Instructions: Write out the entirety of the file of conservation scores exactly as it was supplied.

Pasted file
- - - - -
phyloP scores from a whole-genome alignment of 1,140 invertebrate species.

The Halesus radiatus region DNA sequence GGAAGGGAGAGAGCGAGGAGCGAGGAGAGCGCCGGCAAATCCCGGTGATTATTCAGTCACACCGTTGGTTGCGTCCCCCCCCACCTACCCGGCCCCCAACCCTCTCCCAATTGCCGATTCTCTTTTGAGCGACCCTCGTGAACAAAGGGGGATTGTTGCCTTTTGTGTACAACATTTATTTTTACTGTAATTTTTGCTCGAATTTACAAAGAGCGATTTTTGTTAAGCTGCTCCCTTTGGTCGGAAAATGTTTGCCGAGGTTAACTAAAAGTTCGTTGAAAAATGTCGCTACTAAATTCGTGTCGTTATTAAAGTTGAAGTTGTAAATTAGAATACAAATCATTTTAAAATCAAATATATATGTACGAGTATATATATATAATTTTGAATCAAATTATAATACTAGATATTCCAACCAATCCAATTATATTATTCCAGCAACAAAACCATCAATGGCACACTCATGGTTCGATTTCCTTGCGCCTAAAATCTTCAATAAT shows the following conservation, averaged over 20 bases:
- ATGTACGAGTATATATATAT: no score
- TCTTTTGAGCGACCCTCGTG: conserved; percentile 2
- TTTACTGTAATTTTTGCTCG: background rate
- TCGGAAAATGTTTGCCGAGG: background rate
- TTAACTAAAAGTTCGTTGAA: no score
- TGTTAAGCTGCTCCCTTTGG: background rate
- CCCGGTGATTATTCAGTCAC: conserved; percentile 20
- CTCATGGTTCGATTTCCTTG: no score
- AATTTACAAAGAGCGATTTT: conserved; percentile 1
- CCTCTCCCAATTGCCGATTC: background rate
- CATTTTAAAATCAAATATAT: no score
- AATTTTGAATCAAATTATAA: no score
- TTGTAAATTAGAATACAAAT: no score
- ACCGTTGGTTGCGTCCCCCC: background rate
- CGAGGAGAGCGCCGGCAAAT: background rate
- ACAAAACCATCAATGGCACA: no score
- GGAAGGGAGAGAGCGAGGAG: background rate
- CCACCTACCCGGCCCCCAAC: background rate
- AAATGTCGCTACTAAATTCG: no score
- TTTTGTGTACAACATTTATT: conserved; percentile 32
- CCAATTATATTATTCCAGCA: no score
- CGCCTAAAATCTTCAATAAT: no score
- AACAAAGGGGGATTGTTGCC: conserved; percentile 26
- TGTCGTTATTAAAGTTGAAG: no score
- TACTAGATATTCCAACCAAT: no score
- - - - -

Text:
phyloP scores from a whole-genome alignment of 1,140 invertebrate species.

The Halesus radiatus region DNA sequence GGAAGGGAGAGAGCGAGGAGCGAGGAGAGCGCCGGCAAATCCCGGTGATTATTCAGTCACACCGTTGGTTGCGTCCCCCCCCACCTACCCGGCCCCCAACCCTCTCCCAATTGCCGATTCTCTTTTGAGCGACCCTCGTGAACAAAGGGGGATTGTTGCCTTTTGTGTACAACATTTATTTTTACTGTAATTTTTGCTCGAATTTACAAAGAGCGATTTTTGTTAAGCTGCTCCCTTTGGTCGGAAAATGTTTGCCGAGGTTAACTAAAAGTTCGTTGAAAAATGTCGCTACTAAATTCGTGTCGTTATTAAAGTTGAAGTTGTAAATTAGAATACAAATCATTTTAAAATCAAATATATATGTACGAGTATATATATATAATTTTGAATCAAATTATAATACTAGATATTCCAACCAATCCAATTATATTATTCCAGCAACAAAACCATCAATGGCACACTCATGGTTCGATTTCCTTGCGCCTAAAATCTTCAATAAT shows the following conservation, averaged over 20 bases:
- ATGTACGAGTATATATATAT: no score
- TCTTTTGAGCGACCCTCGTG: conserved; percentile 2
- TTTACTGTAATTTTTGCTCG: background rate
- TCGGAAAATGTTTGCCGAGG: background rate
- TTAACTAAAAGTTCGTTGAA: no score
- TGTTAAGCTGCTCCCTTTGG: background rate
- CCCGGTGATTATTCAGTCAC: conserved; percentile 20
- CTCATGGTTCGATTTCCTTG: no score
- AATTTACAAAGAGCGATTTT: conserved; percentile 1
- CCTCTCCCAATTGCCGATTC: background rate
- CATTTTAAAATCAAATATAT: no score
- AATTTTGAATCAAATTATAA: no score
- TTGTAAATTAGAATACAAAT: no score
- ACCGTTGGTTGCGTCCCCCC: background rate
- CGAGGAGAGCGCCGGCAAAT: background rate
- ACAAAACCATCAATGGCACA: no score
- GGAAGGGAGAGAGCGAGGAG: background rate
- CCACCTACCCGGCCCCCAAC: background rate
- AAATGTCGCTACTAAATTCG: no score
- TTTTGTGTACAACATTTATT: conserved; percentile 32
- CCAATTATATTATTCCAGCA: no score
- CGCCTAAAATCTTCAATAAT: no score
- AACAAAGGGGGATTGTTGCC: conserved; percentile 26
- TGTCGTTATTAAAGTTGAAG: no score
- TACTAGATATTCCAACCAAT: no score